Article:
For any function $f(x)$ we denote $\bar{f}:=\frac{1}{\Omega}\int_\Omega f(x)\,dx$. Let $\Omega\subset \mathbb{R}^n$ be a bounded smooth domain and $u(x)> 0$ be a smooth function defined on $\Omega$. I want to know whether the following is true: $$\int_\Omega |\ln u(x)-\ln \bar{u}|^2dx\le C\int_\Omega |\nabla \ln u(x)|^2dx,$$ for some $C$ independent of $u$.

I think this general result must be fault, is it true when $\Omega$ is convex?

If it is true for convex $\Omega$, I have a further question: use "$F$" instead of "$\ln$" which kinds $F$ support this type inequality.

Remark: I missed a condition that $u$ have an upper bound $M$, $C$ could depend on $M$.

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    $\begingroup$ I do not think an upper bound helps. Note that both sides of the inequality are unchanged if u is replaced by Ku. So if there is a constant that works if u is bounded above by M, that same constant will work for any u that is bounded above, and then a limit argument would extend it to unbounded u as in my counterexample. $\endgroup$ – Michael Renardy Jan 16 '14 at 23:21

It is false for a ball. In three dimensions, consider $u=r^a$, where $a>-3$ and let $\Omega$ be the unit ball. We find $\bar u=3/(3+a)$. As a approaches -3, the right hand side of your inequality remains bounded, the left hand side does not.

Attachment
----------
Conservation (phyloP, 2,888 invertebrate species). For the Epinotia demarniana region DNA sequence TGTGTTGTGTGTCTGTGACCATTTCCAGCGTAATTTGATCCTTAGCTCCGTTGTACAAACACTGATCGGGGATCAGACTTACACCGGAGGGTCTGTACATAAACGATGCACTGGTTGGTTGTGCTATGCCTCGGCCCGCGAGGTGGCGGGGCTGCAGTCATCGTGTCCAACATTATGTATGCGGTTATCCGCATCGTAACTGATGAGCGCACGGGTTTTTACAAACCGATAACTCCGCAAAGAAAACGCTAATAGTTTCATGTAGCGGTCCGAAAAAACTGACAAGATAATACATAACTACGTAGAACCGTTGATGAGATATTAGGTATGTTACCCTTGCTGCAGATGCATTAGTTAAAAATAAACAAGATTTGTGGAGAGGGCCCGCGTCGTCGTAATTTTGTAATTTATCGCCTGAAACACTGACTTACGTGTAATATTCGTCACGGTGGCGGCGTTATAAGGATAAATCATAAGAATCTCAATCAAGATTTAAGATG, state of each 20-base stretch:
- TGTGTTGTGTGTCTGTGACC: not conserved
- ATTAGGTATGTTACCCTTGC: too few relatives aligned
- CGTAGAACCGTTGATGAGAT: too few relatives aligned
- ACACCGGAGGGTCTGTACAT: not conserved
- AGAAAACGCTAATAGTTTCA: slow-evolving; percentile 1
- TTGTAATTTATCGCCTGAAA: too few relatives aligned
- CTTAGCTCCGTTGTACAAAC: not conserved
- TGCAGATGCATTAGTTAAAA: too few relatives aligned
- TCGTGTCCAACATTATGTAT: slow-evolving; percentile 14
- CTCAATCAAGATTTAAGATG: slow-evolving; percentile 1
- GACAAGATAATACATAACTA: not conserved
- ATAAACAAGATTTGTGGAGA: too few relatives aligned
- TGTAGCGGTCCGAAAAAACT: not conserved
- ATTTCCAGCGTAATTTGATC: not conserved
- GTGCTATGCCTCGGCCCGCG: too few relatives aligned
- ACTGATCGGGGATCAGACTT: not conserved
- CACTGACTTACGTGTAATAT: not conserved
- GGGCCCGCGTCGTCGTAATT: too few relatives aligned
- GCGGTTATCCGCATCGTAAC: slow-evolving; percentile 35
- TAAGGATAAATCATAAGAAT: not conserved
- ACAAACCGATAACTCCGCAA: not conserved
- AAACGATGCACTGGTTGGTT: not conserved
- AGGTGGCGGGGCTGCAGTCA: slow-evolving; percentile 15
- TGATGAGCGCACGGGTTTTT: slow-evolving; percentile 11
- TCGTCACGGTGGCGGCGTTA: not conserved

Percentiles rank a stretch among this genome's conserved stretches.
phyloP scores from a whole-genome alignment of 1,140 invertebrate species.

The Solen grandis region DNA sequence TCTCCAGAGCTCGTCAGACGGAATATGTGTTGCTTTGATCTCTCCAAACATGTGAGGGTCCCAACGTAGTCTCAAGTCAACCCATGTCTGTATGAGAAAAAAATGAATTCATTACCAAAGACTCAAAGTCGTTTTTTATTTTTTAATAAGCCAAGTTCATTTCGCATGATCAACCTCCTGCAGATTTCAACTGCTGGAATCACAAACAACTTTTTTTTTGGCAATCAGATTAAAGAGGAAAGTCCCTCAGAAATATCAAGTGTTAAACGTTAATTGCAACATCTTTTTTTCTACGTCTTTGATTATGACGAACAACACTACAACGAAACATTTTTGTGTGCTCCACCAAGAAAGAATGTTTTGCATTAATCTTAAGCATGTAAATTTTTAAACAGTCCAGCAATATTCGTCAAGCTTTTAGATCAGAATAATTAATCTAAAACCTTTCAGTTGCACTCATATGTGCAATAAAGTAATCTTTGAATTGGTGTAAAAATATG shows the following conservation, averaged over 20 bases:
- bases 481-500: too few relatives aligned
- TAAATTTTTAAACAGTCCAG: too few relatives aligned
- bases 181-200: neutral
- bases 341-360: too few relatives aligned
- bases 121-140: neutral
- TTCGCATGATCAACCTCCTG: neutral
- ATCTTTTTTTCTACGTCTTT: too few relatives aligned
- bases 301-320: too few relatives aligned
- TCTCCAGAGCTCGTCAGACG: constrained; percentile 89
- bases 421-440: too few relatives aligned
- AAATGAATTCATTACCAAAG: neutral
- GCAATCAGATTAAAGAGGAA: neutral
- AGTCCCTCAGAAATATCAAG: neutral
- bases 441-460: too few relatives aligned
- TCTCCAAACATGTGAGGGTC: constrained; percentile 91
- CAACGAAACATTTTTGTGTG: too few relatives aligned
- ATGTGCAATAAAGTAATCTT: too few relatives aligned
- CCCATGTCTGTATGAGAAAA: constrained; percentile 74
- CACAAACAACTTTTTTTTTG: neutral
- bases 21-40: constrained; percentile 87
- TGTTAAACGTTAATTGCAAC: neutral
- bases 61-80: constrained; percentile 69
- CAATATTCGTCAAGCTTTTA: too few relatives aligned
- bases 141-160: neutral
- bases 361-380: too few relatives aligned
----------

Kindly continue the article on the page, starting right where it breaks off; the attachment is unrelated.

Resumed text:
• $\begingroup$ Your answer is correct and very nice. Thank you. But I very sorry, I had make a mistake that what I really concern, there is one more condition: $u$ has a uniform upper bound $M$. Now I edit the problem. $\endgroup$ – user44565 Jan 16 '14 at 20:38
  • $\begingroup$ The domain is bounded, why the left hand side of your example is unbounded? $\endgroup$ – user44565 Jan 16 '14 at 21:41
  • $\begingroup$ Because $\tilde u\to\infty$ as $a\to -3$ and $|\ln u|^2$ remains integrable. $\endgroup$ – Michael Renardy Jan 16 '14 at 22:28
  • $\begingroup$ Oh, I see. Sorry, I alway keep $u\le M$ in my mind! Yes, you are right, but what I really concern, need $u$ has an upper bound. $\endgroup$ – user44565 Jan 16 '14 at 22:32

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